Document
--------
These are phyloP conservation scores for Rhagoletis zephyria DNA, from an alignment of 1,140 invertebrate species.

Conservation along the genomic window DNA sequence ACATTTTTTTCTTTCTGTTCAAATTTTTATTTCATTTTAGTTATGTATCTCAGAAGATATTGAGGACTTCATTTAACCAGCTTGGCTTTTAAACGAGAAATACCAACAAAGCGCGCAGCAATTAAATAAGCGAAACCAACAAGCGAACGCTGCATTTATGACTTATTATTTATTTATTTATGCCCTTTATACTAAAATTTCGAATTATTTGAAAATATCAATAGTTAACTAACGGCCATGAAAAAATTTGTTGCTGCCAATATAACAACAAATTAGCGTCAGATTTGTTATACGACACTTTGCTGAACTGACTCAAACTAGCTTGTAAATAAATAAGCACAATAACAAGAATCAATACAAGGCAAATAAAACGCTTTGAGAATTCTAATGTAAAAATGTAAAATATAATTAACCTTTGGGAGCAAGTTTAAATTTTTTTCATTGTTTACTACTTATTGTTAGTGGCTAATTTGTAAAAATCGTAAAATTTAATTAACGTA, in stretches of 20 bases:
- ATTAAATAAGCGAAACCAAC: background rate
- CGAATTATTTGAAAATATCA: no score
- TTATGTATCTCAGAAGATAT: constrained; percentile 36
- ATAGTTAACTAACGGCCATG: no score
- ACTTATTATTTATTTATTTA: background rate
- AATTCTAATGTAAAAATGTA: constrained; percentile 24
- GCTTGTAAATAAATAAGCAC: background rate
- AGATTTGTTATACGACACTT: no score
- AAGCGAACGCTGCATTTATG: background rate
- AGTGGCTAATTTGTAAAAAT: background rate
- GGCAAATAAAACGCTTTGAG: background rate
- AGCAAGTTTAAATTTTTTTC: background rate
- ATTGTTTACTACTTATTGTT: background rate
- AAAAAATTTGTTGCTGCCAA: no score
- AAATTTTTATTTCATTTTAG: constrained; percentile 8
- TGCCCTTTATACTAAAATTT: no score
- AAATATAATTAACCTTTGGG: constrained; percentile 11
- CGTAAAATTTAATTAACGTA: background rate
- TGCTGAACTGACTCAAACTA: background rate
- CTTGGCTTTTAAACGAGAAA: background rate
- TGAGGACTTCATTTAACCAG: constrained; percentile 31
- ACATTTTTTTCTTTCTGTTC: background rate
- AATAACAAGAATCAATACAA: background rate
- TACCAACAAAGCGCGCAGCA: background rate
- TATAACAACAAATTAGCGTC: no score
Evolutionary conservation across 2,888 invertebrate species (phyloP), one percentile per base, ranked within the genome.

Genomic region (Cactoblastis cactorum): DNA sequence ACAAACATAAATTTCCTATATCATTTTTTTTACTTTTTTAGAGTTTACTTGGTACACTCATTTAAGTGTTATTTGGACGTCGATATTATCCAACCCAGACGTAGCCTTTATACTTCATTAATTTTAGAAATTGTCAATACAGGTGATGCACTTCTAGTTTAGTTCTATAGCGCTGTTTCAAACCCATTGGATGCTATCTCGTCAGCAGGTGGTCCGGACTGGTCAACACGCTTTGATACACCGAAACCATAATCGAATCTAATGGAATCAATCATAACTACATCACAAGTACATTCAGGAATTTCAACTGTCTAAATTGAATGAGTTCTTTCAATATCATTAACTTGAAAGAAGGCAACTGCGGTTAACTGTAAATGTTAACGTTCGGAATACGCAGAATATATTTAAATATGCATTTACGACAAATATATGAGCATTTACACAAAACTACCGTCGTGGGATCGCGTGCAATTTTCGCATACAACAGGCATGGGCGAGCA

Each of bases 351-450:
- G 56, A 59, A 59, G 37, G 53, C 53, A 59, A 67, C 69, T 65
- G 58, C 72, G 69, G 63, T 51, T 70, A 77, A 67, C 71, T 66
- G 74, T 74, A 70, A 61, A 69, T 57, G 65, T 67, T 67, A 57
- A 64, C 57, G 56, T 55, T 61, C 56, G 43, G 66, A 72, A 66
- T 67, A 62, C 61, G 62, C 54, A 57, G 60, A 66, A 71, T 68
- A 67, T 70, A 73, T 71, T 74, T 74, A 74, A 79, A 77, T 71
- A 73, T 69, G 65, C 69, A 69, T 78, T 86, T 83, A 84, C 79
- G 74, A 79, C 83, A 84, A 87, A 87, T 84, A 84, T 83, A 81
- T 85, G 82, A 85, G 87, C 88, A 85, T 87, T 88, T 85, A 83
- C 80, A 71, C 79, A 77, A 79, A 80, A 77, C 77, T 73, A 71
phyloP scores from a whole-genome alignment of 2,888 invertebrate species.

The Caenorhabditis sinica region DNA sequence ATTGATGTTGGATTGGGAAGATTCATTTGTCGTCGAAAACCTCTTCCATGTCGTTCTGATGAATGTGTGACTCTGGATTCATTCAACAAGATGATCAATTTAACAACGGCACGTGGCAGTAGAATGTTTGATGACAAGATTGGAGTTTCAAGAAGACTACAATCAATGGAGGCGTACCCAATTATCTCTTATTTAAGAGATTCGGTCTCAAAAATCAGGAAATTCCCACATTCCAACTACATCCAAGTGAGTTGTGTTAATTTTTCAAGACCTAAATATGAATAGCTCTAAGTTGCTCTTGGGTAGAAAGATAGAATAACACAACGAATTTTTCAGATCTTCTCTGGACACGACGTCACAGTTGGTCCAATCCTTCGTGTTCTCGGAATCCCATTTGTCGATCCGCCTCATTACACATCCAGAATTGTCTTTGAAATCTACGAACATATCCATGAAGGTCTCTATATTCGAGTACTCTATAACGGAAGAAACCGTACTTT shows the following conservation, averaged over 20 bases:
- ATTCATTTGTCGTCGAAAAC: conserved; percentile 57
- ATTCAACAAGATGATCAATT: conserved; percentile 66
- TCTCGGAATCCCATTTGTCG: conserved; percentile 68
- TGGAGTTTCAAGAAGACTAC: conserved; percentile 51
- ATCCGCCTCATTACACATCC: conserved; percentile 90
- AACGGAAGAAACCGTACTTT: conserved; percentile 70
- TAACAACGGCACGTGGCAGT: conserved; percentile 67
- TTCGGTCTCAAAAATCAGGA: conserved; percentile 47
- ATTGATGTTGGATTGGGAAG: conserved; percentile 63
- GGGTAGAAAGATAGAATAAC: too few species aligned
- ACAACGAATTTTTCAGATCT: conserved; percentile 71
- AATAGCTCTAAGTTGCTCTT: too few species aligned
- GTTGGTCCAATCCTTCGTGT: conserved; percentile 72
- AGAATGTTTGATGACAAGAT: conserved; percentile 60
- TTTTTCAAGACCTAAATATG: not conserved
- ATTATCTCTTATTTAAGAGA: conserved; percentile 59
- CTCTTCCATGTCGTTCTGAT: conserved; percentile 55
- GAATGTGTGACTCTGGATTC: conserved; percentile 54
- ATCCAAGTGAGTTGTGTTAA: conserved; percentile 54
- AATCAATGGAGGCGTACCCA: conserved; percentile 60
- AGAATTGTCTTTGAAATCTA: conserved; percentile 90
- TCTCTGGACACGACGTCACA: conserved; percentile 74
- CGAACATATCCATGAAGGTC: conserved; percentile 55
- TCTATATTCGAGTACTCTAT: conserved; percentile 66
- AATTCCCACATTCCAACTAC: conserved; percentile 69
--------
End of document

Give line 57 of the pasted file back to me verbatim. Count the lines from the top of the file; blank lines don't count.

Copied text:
- TTTTTCAAGACCTAAATATG: not conserved